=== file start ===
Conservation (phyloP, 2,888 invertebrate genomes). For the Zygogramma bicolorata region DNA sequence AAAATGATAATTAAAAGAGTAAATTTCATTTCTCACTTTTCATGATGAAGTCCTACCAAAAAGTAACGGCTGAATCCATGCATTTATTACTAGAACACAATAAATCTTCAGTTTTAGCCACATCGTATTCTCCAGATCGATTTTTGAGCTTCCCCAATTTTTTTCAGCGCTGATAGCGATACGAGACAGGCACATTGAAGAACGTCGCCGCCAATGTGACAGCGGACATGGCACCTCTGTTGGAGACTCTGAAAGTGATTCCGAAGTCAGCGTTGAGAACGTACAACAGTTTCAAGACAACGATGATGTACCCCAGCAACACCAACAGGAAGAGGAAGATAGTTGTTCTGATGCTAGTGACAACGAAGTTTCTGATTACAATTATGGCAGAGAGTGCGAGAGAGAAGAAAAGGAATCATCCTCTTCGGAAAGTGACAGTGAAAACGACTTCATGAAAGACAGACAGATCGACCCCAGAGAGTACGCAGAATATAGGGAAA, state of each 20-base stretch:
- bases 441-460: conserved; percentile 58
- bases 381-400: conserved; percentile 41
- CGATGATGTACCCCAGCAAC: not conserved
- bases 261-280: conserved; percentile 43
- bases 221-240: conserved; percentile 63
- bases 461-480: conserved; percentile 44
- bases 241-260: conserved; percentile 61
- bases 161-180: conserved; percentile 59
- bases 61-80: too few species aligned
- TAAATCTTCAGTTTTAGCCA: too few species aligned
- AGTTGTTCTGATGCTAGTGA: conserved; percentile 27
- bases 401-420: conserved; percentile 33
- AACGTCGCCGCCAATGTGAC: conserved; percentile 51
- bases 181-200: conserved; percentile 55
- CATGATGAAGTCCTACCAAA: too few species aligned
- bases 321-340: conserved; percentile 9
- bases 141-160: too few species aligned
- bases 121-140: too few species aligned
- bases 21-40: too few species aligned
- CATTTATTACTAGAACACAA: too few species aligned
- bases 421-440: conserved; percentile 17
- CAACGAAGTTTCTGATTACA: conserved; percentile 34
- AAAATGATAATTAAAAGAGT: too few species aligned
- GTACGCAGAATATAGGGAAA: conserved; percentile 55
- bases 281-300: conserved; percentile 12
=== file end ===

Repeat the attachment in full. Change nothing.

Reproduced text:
Conservation (phyloP, 2,888 invertebrate genomes). For the Zygogramma bicolorata region DNA sequence AAAATGATAATTAAAAGAGTAAATTTCATTTCTCACTTTTCATGATGAAGTCCTACCAAAAAGTAACGGCTGAATCCATGCATTTATTACTAGAACACAATAAATCTTCAGTTTTAGCCACATCGTATTCTCCAGATCGATTTTTGAGCTTCCCCAATTTTTTTCAGCGCTGATAGCGATACGAGACAGGCACATTGAAGAACGTCGCCGCCAATGTGACAGCGGACATGGCACCTCTGTTGGAGACTCTGAAAGTGATTCCGAAGTCAGCGTTGAGAACGTACAACAGTTTCAAGACAACGATGATGTACCCCAGCAACACCAACAGGAAGAGGAAGATAGTTGTTCTGATGCTAGTGACAACGAAGTTTCTGATTACAATTATGGCAGAGAGTGCGAGAGAGAAGAAAAGGAATCATCCTCTTCGGAAAGTGACAGTGAAAACGACTTCATGAAAGACAGACAGATCGACCCCAGAGAGTACGCAGAATATAGGGAAA, state of each 20-base stretch:
- bases 441-460: conserved; percentile 58
- bases 381-400: conserved; percentile 41
- CGATGATGTACCCCAGCAAC: not conserved
- bases 261-280: conserved; percentile 43
- bases 221-240: conserved; percentile 63
- bases 461-480: conserved; percentile 44
- bases 241-260: conserved; percentile 61
- bases 161-180: conserved; percentile 59
- bases 61-80: too few species aligned
- TAAATCTTCAGTTTTAGCCA: too few species aligned
- AGTTGTTCTGATGCTAGTGA: conserved; percentile 27
- bases 401-420: conserved; percentile 33
- AACGTCGCCGCCAATGTGAC: conserved; percentile 51
- bases 181-200: conserved; percentile 55
- CATGATGAAGTCCTACCAAA: too few species aligned
- bases 321-340: conserved; percentile 9
- bases 141-160: too few species aligned
- bases 121-140: too few species aligned
- bases 21-40: too few species aligned
- CATTTATTACTAGAACACAA: too few species aligned
- bases 421-440: conserved; percentile 17
- CAACGAAGTTTCTGATTACA: conserved; percentile 34
- AAAATGATAATTAAAAGAGT: too few species aligned
- GTACGCAGAATATAGGGAAA: conserved; percentile 55
- bases 281-300: conserved; percentile 12